Microsoft has been and continues to be fully committed to opening its document formats for Word, Excel and PowerPoint. Interoperability is not new to Office, and Open XML is part of a much broader strategy around interoperability for Office. When we look at the past three years of document format related investments, you'll see this shining through; we've done quite a lot. Different circumstances led to each of these activities, but as a collection of work, the intent is unmistakable, and despite claims to the contrary, we're highly motivated to ensure that we can participate in an open environment. These are all steps toward openness, which is good for us, good for our customers and good for the industry.
Brian Jones has covered the history of the formats and XML support for Office in a prior post, there is a significant amount of ground covered in his post.
Let's take a look at what has happened:
So, no matter how you look at it, or which nits you'd want to pick (correct or not), this is a long list of advancements that really illustrate how much we have moved forward on openness and interoperability with respect to document formats in the Office products. Hopefully I don't have to write a grand conclusion, the data here should speak for itself. Let's just say that the commitment to openness here is evident and unquestionable.
PingBack from http://claim-blog.freedombloghost.info/?p=9256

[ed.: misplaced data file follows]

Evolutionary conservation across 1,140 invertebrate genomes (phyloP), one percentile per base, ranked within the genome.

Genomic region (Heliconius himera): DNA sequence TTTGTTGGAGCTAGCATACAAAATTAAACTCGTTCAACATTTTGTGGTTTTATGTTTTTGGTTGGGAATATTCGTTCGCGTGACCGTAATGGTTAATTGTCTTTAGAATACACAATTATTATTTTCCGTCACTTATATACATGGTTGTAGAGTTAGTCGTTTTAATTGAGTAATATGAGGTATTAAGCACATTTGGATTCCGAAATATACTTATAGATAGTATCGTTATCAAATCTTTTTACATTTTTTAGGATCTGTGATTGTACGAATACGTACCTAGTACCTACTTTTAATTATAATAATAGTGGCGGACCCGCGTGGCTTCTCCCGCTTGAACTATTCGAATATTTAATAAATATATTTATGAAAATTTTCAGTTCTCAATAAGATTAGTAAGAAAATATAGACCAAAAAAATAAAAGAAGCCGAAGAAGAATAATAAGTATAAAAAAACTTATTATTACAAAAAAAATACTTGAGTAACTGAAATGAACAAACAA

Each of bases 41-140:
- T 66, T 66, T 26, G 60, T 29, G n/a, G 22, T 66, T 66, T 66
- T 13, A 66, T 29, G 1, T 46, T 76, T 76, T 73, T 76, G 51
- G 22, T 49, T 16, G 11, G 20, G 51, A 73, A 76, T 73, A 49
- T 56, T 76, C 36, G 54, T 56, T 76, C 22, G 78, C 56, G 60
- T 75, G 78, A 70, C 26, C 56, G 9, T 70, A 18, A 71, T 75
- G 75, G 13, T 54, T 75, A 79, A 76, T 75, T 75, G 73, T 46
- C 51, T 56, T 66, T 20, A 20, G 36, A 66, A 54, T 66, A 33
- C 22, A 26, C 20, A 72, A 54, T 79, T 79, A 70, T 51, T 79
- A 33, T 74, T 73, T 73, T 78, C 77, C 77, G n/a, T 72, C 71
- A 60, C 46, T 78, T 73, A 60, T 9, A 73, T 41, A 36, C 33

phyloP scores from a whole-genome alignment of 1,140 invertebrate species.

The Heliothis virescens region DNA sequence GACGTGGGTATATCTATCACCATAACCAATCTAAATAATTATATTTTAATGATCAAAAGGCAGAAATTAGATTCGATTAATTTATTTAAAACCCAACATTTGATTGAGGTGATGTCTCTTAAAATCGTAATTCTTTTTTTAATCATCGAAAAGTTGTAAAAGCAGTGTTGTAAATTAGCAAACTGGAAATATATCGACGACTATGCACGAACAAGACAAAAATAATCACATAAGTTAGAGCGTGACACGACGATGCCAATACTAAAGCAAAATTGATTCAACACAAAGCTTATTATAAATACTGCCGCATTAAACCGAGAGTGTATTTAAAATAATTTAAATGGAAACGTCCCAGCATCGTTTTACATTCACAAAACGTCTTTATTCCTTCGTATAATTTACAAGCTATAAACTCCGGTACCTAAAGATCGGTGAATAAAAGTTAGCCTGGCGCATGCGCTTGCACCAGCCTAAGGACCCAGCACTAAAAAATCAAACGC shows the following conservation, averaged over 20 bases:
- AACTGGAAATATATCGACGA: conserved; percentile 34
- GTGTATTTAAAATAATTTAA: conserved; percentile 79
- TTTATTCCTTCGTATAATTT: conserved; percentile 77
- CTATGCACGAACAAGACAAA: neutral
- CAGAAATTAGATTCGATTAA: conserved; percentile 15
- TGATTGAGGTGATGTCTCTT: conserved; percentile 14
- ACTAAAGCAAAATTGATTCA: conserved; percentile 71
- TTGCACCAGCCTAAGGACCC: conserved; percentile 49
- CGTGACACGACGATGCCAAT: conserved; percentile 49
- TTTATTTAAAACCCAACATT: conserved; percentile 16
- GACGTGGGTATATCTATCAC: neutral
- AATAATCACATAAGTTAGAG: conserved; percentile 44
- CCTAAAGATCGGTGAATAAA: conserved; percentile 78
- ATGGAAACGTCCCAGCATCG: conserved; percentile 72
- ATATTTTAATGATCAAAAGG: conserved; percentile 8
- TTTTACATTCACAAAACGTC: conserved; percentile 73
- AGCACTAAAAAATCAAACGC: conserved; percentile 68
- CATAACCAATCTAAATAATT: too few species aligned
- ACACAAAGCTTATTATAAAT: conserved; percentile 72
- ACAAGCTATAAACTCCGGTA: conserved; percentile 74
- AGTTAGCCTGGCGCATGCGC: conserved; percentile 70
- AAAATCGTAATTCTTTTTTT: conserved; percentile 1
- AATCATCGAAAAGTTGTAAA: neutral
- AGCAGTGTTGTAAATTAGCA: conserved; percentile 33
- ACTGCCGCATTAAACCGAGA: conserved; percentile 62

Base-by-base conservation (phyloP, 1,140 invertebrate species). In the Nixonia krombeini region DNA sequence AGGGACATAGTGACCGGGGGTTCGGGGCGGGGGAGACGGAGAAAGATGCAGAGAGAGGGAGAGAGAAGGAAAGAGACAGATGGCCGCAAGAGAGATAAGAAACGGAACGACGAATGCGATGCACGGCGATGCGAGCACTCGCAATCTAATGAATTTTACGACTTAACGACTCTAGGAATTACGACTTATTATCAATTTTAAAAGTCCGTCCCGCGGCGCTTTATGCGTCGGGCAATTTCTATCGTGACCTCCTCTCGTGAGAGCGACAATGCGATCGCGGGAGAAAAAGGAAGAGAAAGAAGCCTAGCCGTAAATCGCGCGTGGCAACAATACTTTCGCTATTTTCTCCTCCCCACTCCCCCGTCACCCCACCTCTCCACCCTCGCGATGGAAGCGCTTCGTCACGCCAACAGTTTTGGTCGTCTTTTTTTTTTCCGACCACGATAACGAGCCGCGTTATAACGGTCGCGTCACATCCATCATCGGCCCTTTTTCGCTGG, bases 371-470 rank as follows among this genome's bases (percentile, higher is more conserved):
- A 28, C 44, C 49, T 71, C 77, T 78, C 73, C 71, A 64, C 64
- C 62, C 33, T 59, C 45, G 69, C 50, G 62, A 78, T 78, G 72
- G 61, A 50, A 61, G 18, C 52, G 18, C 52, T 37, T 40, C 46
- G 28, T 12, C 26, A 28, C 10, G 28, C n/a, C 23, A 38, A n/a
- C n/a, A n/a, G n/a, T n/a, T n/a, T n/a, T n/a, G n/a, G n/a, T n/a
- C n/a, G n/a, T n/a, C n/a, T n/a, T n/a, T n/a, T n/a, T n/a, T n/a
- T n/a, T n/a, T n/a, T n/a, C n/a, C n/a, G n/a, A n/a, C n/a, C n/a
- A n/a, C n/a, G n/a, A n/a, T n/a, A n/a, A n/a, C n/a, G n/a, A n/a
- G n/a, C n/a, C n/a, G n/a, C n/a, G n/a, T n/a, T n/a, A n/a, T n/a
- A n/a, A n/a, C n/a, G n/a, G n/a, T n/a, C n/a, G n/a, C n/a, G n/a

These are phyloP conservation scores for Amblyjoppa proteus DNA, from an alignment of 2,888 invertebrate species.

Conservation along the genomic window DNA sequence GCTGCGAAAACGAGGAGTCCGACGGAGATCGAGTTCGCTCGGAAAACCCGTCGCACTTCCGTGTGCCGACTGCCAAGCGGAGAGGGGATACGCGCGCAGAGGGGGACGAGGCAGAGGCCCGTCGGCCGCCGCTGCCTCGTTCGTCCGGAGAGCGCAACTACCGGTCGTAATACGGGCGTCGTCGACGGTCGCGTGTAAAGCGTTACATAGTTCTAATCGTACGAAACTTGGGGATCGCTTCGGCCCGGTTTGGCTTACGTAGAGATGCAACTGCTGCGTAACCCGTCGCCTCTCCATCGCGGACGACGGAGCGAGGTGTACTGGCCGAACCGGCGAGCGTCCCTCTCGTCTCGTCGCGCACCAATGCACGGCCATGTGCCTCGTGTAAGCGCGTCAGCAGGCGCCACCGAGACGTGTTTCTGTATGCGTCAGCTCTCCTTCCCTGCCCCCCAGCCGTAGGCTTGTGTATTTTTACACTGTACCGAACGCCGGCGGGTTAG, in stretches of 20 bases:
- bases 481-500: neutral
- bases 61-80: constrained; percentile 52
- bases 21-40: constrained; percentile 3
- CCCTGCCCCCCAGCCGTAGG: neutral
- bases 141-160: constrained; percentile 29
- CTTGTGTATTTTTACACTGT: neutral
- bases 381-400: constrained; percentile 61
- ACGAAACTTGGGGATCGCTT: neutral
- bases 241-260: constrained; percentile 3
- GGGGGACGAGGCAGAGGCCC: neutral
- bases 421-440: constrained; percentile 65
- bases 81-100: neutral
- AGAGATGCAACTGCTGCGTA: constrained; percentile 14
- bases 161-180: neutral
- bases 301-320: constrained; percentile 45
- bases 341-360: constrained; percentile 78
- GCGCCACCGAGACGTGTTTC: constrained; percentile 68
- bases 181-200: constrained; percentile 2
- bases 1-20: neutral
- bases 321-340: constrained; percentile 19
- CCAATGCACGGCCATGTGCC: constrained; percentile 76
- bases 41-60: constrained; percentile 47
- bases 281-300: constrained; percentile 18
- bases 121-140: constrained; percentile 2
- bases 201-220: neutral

Brian Jones has a post this afternoon on the concept of harmonization of document formats, and in particular
What is the motivation to be open?
It can't be customer demands, as ODF is obviously incapable of competing and there are no suitable alternatives to the MS Office suite.
I'm sure customers ask. Every airline passenger wants a wider seat and more leg-room, but as long as competitive economics is in play, the airlines can ignore that and similar demands from their customers.
By-the-by. How can MS posit that ODF cannot represent MS documents well and then tout that the (MS->ODF) converter to this poor format is not downloaded as often as a tool that allows users to avoid an expensive upgrade?
Wouldn't most ODF users already use an ODF compatible product that could -import- MS Office files?
Maybe it's the caffeine.
Microsoft has been and continues to be fully committed to opening its document formats for Word, Excel
I would recommend visiting this site:
These should outline our broader set of activities around interoperability, and will hopefully illustrate why interoperability is important to our business.